We all know and have accepted the fact that in 2013, consumers will look to their mobile devices more and more to maximize their every moment. I recently looked at a report on the trendwatching.com site regarding the 2013 upcoming trends. I guess I expected to see the mobile outburst on the list, but some facts and statistics mentioned in the article were quite shocking:
- A survey of US adult smartphone owners found that 63% of female respondents and 73% of male respondents don’t go an hour without checking their phone (Source: Harris Interactive, June 2012).
- Cell phone users between 18 and 24 exchange an average of 109.5 messages on an average day, more than 3,200 per month (Source: Pew Research Centre, September 2012).
- An academic study of Android users’ app-habits revealed that while users spend nearly one hour on their devices a day, the average app session lasted only just over a minute. (Source: DFKI, November 2011)
This report is mainly to give insights to professionals on what to expect for 2013, and to try to educate them on how to maximize their consumers’ experiences, tap into their lifestyles and reach out to them at every moment.
The same report mentions some examples on how companies and organizations have already seized the opportunity of offering a digital platform to their target groups. Services such as the virtual library or Peapod (QR code ‘virtual stores’) have been created to accommodate unmet needs on-the-go and make life easier and more convenient. But sites like SnapChat or WeChat, -expressing my personal opinion- are a whole different experience, that are not necessarily services that have to be offered on-the-go.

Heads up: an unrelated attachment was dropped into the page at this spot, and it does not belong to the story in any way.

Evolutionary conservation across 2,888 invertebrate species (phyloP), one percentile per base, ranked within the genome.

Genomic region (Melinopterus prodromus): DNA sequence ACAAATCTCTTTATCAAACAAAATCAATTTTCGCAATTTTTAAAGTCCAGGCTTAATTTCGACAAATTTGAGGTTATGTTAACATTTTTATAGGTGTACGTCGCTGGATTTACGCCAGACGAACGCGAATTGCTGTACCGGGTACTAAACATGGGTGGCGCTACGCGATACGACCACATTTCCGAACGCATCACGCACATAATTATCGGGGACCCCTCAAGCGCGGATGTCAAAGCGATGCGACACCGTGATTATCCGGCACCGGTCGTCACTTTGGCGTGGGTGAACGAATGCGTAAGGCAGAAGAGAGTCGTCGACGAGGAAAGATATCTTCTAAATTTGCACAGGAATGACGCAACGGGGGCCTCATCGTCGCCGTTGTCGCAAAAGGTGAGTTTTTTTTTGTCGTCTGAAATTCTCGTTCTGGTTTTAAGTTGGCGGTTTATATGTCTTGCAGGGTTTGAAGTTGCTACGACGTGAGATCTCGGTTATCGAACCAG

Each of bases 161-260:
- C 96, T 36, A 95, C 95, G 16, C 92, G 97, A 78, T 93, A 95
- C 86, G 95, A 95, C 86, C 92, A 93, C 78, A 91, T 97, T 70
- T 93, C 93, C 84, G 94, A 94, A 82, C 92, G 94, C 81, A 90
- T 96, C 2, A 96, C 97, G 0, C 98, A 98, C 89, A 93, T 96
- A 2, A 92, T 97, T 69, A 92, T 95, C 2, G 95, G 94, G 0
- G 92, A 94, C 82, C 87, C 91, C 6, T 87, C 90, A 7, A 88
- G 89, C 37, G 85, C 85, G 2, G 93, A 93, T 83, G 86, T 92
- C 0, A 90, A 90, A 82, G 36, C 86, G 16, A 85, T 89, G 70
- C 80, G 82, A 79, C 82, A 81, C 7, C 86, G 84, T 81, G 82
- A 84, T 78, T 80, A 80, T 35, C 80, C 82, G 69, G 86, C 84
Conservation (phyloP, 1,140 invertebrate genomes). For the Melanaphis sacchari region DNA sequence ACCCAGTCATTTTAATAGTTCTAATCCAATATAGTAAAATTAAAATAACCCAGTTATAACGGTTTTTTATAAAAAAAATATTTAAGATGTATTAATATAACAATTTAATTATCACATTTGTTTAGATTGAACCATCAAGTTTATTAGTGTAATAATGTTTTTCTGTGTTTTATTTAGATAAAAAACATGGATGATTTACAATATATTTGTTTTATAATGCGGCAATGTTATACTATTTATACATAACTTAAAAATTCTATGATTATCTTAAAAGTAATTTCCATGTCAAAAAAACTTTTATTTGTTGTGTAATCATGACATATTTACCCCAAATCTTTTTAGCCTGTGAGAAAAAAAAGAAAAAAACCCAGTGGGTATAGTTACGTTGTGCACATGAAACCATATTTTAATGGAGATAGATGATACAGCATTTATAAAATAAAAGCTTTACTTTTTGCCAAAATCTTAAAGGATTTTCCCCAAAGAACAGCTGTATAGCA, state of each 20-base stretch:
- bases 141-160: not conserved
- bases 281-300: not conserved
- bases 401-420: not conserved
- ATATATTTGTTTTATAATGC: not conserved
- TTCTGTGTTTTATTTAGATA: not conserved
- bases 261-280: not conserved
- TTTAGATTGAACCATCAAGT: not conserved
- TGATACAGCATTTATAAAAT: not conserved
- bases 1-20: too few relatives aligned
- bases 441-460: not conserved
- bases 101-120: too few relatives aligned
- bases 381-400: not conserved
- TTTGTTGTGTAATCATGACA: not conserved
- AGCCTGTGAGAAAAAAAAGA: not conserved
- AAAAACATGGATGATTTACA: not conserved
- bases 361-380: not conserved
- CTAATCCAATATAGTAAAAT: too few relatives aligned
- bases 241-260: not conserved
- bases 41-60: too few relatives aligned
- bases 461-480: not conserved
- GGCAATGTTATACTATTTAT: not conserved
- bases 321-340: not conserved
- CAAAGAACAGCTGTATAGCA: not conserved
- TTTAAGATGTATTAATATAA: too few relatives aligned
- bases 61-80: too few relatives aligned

The author introduces the “Lifestyle multi-if-not-hyper-tasking” and defines it as 2013’s upcoming trend; it includes micro-convenience, mini-experiences and digital snacks that will rule the new age.
My questions to the class:
- What would be the major issues of this new trend identified for 2013?
- What kind of services would be acceptable or prominent to succeed in this new mobile era? (An example would be looking at the Peapod service Vs. the SnapChat or any other you can think of.)
- Would the invasion of personal “space” or privacy be a major problem? How could this be solved?